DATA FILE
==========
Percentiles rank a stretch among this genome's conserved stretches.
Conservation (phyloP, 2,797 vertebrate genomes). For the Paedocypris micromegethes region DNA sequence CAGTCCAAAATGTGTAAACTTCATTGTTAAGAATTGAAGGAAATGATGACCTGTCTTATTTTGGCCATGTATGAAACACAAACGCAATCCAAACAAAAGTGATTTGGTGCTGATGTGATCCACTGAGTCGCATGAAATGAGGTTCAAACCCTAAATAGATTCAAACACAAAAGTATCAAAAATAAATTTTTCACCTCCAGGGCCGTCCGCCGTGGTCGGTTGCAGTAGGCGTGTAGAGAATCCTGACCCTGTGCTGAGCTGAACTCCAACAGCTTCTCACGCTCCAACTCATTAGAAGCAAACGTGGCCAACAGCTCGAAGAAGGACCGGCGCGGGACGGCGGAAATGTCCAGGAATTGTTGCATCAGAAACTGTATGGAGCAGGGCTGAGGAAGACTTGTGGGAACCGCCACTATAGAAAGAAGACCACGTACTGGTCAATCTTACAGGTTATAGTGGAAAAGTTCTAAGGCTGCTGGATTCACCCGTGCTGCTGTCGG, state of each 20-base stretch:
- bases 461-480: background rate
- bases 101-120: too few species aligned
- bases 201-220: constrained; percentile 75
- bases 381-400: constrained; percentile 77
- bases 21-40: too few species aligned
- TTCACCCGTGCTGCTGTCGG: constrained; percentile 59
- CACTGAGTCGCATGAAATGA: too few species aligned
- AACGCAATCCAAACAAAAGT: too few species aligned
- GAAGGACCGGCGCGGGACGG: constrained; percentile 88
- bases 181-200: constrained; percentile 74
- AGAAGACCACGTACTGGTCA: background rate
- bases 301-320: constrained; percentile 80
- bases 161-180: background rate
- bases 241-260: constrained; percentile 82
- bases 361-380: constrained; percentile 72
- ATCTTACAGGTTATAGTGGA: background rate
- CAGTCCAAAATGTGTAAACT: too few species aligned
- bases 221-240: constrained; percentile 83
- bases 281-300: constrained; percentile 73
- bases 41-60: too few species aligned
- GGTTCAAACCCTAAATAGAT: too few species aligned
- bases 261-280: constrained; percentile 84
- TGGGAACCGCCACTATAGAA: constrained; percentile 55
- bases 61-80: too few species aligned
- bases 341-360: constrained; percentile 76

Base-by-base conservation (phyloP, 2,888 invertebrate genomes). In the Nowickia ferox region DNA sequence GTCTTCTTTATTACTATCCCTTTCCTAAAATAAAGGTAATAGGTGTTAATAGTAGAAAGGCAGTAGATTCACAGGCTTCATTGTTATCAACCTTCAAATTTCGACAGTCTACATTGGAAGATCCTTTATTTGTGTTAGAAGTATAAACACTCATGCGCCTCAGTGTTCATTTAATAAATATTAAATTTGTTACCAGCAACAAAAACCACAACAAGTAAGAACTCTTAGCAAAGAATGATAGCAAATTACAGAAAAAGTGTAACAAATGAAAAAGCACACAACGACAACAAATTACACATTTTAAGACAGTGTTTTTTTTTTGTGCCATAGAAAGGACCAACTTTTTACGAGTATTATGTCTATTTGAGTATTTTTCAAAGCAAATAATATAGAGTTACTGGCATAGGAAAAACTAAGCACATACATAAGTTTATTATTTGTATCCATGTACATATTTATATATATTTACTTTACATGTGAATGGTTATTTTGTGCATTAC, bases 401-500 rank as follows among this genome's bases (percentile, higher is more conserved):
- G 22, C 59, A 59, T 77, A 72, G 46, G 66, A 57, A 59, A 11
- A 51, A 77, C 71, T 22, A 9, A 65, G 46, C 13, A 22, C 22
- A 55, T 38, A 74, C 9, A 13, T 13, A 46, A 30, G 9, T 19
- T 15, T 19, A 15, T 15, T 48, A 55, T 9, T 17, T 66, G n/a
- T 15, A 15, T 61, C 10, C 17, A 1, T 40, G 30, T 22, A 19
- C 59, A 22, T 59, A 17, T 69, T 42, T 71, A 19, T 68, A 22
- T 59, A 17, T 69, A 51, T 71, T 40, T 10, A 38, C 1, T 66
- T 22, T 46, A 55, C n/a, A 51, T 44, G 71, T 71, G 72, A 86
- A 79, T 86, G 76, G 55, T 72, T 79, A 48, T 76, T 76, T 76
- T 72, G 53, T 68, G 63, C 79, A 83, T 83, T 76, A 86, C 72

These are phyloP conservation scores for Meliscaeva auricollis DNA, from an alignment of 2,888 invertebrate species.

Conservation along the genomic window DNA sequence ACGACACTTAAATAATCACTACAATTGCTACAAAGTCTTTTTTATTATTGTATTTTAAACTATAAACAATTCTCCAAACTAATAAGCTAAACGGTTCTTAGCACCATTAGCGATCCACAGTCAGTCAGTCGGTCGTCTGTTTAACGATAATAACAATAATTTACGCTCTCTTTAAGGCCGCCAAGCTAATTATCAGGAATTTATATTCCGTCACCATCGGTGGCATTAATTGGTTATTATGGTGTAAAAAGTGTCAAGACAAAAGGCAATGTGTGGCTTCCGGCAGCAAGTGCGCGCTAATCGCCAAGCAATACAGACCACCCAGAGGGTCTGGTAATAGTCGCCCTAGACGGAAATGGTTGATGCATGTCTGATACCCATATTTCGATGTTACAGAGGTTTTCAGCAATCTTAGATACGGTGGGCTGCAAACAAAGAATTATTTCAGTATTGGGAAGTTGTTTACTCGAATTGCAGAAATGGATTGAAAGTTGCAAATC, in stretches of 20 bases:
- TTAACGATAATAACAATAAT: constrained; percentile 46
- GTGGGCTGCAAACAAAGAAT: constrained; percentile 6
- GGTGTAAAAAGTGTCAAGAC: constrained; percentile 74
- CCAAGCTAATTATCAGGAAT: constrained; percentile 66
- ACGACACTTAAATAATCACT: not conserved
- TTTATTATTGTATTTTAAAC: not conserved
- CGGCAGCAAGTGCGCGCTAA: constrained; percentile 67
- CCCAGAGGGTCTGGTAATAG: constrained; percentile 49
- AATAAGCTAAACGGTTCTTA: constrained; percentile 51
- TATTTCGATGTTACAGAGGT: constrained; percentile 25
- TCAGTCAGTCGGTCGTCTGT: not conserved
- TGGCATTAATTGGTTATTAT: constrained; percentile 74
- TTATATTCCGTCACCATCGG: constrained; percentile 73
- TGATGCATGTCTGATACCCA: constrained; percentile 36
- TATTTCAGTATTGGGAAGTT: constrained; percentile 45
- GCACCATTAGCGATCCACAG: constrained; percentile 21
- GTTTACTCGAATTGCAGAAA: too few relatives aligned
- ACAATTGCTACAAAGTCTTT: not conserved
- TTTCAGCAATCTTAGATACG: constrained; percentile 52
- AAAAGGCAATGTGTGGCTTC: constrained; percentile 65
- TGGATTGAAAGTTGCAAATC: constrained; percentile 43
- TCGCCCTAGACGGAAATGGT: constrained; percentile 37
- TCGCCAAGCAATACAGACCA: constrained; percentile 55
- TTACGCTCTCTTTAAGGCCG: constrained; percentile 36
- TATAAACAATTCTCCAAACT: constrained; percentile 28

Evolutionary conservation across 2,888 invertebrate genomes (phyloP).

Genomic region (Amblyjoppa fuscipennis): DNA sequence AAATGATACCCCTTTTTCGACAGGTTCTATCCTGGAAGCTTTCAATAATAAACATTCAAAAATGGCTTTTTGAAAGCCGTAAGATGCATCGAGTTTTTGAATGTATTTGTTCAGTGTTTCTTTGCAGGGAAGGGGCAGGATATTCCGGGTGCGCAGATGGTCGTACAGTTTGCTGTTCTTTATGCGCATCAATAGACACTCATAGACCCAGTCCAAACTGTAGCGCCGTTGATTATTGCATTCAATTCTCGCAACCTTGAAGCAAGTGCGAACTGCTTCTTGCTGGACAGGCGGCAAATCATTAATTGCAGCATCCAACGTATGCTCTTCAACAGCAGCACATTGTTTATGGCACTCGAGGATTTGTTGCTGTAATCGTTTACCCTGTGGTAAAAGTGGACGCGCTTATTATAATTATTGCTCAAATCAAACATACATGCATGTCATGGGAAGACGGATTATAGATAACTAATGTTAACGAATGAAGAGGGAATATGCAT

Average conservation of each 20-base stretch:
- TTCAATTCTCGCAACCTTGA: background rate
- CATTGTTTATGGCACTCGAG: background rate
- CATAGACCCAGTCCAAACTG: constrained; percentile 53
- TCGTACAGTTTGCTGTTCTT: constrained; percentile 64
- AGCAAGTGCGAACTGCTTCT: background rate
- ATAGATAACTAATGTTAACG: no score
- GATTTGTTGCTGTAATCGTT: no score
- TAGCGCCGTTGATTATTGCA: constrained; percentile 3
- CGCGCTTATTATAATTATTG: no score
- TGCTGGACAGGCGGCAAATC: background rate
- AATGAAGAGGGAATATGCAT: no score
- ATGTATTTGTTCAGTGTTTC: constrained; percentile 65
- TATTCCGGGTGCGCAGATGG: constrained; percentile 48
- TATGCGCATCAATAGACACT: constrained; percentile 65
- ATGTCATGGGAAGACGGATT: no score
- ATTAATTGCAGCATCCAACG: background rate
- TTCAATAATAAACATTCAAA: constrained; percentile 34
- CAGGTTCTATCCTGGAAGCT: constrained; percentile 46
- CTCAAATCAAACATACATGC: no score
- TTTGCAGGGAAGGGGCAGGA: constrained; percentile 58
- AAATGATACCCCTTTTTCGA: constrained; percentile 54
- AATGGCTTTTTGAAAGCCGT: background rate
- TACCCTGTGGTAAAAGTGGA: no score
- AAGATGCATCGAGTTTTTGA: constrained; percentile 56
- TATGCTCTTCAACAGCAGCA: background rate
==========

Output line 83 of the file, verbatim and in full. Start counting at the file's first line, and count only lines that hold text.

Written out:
- ATGTCATGGGAAGACGGATT: no score